San Francisco Mayor Ed Lee raised the rainbow flag above City Hall this morning to celebrate June as Pride month for members of the LGBT community.
Surrounded by dozens of city officials including city Supervisors Norman Yee, David Campos and Scott Wiener, police Chief Greg Suhr, District Attorney George Gascon, Treasurer Jose Cisneros, Assessor-Recorder Carmen Chu and many others, Lee lowered the multicolored flag from the mayor’s balcony.
The flag ceremony comes less than two weeks before the city’s Pride weekend starting with events on June 27 and continuing through June 29.
This year’s Pride theme is “Color Our World With Pride.”
San Francisco Pride Board President Gary Virginia presented Lee with a Pride hat at a celebratory luncheon at the mayor’s office. Members of the lesbian group Dykes on Bikes shook the mayor’s hand, while chairs of the Trans March promoted the annual gathering that is held the Friday before Pride Weekend to support the transgender community.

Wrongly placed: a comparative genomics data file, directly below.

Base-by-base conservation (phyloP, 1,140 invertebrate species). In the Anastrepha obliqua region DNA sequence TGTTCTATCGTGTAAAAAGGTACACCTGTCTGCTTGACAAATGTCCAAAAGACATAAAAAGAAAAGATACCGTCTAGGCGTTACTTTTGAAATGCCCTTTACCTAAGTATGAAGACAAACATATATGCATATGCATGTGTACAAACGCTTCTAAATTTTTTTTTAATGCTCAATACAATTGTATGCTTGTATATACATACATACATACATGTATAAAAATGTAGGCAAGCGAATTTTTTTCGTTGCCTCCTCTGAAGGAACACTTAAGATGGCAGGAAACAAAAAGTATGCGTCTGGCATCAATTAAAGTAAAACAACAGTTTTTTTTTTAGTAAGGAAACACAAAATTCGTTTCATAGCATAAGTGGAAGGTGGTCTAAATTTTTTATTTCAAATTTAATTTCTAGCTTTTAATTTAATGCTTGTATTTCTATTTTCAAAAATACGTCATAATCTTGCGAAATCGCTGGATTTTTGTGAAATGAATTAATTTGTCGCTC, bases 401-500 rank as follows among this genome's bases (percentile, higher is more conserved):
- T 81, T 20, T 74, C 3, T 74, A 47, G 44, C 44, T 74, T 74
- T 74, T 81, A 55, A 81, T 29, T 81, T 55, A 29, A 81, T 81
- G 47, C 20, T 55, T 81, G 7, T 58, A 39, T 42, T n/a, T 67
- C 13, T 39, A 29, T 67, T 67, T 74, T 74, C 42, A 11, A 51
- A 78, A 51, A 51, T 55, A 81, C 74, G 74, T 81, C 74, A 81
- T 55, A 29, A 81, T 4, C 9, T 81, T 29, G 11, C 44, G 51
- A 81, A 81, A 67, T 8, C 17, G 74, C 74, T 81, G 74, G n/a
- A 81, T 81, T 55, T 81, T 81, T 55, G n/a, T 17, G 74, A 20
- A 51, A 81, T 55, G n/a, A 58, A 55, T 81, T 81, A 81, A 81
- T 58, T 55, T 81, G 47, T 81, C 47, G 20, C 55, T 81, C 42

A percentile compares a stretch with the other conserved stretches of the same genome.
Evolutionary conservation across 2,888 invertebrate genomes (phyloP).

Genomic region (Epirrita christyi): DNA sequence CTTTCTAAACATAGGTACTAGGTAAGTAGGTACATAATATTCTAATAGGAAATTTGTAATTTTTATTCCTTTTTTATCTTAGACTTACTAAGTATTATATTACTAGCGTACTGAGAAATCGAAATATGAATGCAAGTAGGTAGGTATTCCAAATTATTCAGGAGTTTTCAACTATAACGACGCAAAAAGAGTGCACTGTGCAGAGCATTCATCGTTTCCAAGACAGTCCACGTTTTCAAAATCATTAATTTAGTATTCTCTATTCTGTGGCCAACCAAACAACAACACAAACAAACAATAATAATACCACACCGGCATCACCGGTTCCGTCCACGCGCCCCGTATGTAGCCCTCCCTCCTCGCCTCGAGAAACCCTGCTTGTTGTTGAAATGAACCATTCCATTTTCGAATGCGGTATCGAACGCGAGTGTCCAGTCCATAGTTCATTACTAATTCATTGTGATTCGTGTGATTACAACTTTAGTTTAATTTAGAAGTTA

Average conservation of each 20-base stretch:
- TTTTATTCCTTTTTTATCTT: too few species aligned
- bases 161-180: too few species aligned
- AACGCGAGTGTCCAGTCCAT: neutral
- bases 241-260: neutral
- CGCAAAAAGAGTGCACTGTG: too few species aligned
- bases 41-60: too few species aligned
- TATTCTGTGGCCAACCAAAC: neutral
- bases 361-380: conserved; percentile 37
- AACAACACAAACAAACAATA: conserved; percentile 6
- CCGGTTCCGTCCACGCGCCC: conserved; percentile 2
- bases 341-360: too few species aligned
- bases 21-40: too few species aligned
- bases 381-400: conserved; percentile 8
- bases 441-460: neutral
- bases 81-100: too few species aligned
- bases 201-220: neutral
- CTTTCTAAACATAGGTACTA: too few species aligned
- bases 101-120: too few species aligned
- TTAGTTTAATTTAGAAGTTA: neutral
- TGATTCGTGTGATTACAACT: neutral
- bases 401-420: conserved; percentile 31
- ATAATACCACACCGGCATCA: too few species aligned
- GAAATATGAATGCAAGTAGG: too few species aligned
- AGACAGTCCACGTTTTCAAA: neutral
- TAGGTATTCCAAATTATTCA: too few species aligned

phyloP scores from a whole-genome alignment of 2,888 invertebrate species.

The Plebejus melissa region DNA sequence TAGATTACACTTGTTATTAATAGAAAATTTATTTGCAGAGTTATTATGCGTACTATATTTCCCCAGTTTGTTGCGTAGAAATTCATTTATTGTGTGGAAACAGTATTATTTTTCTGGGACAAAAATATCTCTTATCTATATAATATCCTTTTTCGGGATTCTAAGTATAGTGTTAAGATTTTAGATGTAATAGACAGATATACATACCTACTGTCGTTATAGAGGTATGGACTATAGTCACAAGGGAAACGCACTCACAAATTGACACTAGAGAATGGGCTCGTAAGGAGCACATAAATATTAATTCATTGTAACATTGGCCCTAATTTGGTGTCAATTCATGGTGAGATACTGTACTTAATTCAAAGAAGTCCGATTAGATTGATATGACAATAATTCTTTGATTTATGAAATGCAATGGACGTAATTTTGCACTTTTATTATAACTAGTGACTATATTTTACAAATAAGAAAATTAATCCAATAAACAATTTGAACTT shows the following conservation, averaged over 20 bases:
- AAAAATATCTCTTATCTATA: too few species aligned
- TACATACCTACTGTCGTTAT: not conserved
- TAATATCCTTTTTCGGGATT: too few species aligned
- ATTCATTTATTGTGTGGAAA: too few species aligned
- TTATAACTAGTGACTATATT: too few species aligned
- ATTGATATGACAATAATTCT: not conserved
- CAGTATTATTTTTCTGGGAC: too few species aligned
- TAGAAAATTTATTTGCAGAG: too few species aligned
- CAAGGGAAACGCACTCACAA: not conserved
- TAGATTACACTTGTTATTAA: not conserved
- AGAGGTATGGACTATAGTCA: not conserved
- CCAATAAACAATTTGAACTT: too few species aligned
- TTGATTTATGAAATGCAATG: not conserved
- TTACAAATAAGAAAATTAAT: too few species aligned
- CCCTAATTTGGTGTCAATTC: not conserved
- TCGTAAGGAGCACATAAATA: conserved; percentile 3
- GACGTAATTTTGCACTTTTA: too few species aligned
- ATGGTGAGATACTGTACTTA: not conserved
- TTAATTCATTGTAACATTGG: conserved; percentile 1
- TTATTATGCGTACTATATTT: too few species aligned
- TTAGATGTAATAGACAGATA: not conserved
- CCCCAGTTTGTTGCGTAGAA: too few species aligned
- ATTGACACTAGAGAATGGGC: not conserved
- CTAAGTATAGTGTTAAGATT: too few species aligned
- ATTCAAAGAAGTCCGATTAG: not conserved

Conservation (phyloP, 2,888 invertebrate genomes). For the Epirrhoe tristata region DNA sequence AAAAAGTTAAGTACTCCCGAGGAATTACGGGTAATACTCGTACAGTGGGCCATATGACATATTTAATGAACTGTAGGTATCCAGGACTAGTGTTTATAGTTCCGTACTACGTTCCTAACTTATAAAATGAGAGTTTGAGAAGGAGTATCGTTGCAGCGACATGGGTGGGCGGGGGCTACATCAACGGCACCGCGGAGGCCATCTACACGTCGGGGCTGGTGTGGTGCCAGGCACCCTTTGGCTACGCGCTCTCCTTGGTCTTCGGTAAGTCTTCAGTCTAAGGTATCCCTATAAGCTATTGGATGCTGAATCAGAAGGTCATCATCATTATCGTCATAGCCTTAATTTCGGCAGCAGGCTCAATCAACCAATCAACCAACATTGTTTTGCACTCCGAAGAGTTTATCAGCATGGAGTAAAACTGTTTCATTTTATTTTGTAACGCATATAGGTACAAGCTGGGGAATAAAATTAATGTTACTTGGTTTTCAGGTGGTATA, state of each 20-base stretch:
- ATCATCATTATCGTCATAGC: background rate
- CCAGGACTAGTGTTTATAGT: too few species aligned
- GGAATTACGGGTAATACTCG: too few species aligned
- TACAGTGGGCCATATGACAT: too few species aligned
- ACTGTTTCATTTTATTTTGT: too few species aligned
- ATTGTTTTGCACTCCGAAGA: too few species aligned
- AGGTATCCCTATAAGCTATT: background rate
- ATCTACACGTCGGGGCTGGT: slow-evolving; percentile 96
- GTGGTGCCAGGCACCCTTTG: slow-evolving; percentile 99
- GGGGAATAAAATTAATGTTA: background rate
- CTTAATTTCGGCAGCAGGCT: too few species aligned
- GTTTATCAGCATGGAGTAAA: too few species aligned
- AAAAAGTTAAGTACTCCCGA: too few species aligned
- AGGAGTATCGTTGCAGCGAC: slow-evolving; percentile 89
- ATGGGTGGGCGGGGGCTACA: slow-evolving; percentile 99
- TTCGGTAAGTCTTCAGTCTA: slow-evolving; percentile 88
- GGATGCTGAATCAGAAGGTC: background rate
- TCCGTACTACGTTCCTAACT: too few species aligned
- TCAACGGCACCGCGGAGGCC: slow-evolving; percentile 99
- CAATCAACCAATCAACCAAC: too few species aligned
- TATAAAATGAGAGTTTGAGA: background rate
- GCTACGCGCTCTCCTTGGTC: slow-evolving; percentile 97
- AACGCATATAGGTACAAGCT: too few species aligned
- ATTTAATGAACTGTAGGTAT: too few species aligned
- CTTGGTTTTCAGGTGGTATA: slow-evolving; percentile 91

Lee commented on San Francisco Archbishop Salvatore Cordileone’s unwillingness to step down from speaking at a March for Marriage rally in Washington, D.C., on Thursday.
The rally, billed as a pro-“traditional” marriage event, has been the focus of a group of city and state, faith and LGBT community members, which includes Lee and Lt. Gov. Gavin Newsom. The group of about 70 elected leaders, faith and community organizations oppose the religious leader’s attendance.
The rally is organized by the National Organization for Marriage and Cordileone is one of the speakers along with former Arkansas governor Mike Huckabee and former Pennsylvania senator Rick Santorum.
Cordileone stood by his decision to attend the anti-same-sex marriage rally in a letter written Monday to Lee and other signers of an earlier letter asking him to cancel.
Lee said this morning that he stood by the letter he signed and maintained that it is “inappropriate to attend.”
Lee said he is willing to meet with the archbishop to discuss their opposing views. “I hope his mind remains open,” Lee said.
Lee said some of the ideas and speeches planned for the rally at the National Mall are divisive and emphasize the differences between people. “Some extreme views are hurtful,” Lee said.
This morning, a group of same-sex marriage supporters attempted to deliver 30,000 signatures for a petition urging the archbishop to cancel his appearance.
The group marched to the San Francisco archdiocese offices at 1 Peter Yorke Way in San Francisco late this morning to drop off the petition, however the office doors were locked. The petitioners instead put the signatures through the door.
Sasha Lekach, Bay City News